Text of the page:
According to some recent news from NASA, the Voyager 2 spacecraft has begun to identify the same increase in cosmic radiation as the one that was detected by Voyager 1 six years ago, when it left our Solar System. This only means that the space vehicle is in fact about to reach the interstellar space.
Is it time for Voyager 2 to make history?
The official date when Voyager 1 crossed the boundary between the Solar System and space beyond was 25th of August 2012. This event made NASA’s spacecraft the first object created by humans to travel to the interstellar space. It seems that the time has come now for Voyager 2 to do just the same thing as its companion probe did a few years ago – journey into the unknown. As we know, even though the pressure in space is extremely low, this definitely doesn’t mean that it doesn’t exist anymore. Voyager 2 has been gone on its expedition throughout the outer heliosphere since as long back as 2007. At the moment, the vehicle is located at about 10.9 billion miles (17.7 billion kilometers) from the Sun.
A new announcement from NASA
Based on a report from NASA, Voyager 2 has estimated an approximately 5% increase in the cosmic rays’ rate of hitting the craft in late August, compared to how it was at the beginning of the month. This rise has been recorded by both the Low-Energy Charged Particle and the Cosmic Ray Subsystem instruments on the space vehicle. It appears that three months before going into the interstellar space, back in May 2012, Voyager 1 observed a similar increase in cosmic rays. This, however, does not necessarily mean that Voyager 2 will cross the border now, because every 11 years of a solar cycle, our Solar System is expanding and contracting a little bit. This event has a direct impact on the speed of the solar winds, which is influencing the spacecraft’s journey through space. A prediction made so far would be that Voyager 2 might enter the interstellar space before 2030, but we will have to wait to see what happens.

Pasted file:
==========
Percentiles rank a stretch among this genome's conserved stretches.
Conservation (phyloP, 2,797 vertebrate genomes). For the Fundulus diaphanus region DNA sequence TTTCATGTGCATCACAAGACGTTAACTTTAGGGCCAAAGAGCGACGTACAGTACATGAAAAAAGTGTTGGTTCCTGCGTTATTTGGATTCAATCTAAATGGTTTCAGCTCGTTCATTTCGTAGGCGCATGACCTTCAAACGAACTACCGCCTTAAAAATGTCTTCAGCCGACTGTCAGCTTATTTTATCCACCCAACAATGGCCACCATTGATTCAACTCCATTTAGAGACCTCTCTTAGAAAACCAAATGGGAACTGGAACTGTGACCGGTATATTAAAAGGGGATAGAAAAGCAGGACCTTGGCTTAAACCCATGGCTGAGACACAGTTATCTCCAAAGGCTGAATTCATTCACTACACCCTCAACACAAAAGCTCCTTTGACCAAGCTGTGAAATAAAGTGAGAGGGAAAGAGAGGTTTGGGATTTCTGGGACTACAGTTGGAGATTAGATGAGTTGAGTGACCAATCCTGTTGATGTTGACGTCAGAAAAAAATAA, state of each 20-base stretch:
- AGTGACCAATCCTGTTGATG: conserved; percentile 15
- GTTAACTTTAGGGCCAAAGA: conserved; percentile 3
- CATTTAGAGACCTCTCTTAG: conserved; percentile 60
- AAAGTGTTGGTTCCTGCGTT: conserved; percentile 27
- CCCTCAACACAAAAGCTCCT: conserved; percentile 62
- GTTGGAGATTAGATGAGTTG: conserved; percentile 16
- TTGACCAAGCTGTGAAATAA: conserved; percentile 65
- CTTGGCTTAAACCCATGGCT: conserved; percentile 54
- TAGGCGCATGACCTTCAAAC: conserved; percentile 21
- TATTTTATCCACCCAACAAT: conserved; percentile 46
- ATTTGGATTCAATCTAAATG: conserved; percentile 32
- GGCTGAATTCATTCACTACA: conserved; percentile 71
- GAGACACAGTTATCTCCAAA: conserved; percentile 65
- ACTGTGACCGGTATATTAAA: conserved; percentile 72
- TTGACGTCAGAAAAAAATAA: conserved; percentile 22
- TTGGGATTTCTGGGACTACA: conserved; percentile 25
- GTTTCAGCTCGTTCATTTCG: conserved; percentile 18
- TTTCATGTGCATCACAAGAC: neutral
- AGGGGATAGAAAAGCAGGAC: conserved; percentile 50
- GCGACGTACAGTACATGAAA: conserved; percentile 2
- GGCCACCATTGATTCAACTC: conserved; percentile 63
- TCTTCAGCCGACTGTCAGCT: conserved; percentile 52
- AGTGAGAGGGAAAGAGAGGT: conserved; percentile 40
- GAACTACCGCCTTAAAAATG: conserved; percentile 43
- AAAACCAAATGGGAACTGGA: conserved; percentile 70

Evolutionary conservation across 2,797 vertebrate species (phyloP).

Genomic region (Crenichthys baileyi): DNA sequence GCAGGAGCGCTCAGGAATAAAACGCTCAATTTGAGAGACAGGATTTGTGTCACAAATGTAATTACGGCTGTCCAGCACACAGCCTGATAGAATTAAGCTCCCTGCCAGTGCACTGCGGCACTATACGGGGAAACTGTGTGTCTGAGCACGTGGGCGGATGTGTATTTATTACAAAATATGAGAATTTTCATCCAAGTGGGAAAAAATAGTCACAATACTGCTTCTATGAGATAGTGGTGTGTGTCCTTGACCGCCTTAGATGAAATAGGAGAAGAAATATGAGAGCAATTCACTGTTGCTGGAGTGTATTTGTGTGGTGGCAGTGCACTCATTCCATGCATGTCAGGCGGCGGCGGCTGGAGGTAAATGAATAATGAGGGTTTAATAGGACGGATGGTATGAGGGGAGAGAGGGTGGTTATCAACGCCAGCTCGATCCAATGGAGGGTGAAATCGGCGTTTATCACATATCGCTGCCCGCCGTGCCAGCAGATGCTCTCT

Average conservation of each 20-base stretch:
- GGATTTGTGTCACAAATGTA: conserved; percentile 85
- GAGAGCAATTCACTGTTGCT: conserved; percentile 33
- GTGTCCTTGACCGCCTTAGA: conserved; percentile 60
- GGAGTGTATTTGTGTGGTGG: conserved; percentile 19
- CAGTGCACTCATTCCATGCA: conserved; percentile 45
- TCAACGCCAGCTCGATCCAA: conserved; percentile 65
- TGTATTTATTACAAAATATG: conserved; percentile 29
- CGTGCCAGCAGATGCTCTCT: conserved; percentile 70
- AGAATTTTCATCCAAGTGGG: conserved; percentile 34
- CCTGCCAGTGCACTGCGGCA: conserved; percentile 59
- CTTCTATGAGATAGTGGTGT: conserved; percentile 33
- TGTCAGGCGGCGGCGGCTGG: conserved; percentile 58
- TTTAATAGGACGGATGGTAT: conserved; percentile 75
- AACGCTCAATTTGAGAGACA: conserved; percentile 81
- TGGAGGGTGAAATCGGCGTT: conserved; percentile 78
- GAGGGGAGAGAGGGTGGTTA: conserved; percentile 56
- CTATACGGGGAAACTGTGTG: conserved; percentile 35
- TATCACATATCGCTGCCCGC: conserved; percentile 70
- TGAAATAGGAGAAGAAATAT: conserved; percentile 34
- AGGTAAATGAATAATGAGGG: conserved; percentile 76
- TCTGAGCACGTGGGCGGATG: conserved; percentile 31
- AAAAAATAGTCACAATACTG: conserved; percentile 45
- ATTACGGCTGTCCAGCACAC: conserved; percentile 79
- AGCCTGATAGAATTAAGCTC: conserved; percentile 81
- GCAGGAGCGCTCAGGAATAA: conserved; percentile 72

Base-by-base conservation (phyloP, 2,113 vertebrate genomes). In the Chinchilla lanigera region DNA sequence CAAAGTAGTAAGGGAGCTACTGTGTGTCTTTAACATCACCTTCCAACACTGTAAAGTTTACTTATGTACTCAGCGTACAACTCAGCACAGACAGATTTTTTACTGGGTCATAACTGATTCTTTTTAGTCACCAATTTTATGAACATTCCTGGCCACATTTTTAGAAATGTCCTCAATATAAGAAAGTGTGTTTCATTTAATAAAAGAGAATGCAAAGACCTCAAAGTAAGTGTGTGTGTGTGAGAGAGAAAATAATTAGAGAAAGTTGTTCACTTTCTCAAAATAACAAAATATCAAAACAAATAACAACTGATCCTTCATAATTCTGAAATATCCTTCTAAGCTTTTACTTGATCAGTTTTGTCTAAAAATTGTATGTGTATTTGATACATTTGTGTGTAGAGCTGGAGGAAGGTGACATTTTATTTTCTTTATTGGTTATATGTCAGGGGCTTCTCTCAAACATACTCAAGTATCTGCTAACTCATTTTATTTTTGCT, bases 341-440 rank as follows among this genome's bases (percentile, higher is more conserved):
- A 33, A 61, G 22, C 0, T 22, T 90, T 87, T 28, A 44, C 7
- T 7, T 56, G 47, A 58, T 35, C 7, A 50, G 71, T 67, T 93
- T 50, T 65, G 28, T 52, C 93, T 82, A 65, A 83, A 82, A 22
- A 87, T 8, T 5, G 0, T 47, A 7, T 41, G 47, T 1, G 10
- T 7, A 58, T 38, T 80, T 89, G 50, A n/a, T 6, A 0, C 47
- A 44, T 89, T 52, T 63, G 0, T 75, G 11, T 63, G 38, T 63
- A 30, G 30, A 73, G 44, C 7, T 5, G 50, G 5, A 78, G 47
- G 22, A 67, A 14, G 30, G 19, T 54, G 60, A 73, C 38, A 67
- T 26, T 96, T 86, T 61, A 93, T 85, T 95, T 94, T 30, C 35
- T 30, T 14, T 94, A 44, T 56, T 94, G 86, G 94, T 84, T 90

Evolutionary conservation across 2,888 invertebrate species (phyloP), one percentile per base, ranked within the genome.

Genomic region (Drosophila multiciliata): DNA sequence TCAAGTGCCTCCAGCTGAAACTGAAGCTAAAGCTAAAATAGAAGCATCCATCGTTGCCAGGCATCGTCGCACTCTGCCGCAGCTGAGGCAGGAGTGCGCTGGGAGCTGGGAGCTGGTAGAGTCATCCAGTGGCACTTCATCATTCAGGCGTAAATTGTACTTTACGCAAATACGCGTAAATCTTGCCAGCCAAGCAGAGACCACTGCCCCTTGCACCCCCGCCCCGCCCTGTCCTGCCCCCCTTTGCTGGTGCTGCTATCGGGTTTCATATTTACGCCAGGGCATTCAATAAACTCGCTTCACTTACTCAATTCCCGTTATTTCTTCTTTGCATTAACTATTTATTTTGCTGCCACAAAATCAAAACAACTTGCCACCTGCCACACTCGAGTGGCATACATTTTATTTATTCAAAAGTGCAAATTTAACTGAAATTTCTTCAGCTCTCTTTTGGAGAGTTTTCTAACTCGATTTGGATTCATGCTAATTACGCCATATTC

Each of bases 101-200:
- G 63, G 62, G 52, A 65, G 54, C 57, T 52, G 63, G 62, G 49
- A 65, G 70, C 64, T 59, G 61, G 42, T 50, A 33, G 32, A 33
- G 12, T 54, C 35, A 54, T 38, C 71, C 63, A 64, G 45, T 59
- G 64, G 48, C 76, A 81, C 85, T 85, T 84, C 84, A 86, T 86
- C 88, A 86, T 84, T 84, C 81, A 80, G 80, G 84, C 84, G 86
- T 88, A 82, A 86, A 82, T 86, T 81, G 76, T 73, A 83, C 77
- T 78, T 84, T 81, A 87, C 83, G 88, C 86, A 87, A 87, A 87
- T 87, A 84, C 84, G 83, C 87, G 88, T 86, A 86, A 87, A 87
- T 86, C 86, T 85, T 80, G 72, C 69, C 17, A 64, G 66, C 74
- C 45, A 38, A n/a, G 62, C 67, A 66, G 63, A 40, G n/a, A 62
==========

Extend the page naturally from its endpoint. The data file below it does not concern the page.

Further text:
As our second lead editor, Anna C. Mackinno provides guidance on the stories Great Lakes Ledger reporters cover. She has been instrumental in making sure the content on the site is clear and accurate for our readers. If you see a particularly clever title, you can likely thank Anna. Anna received a BA and and MA from Fordham University.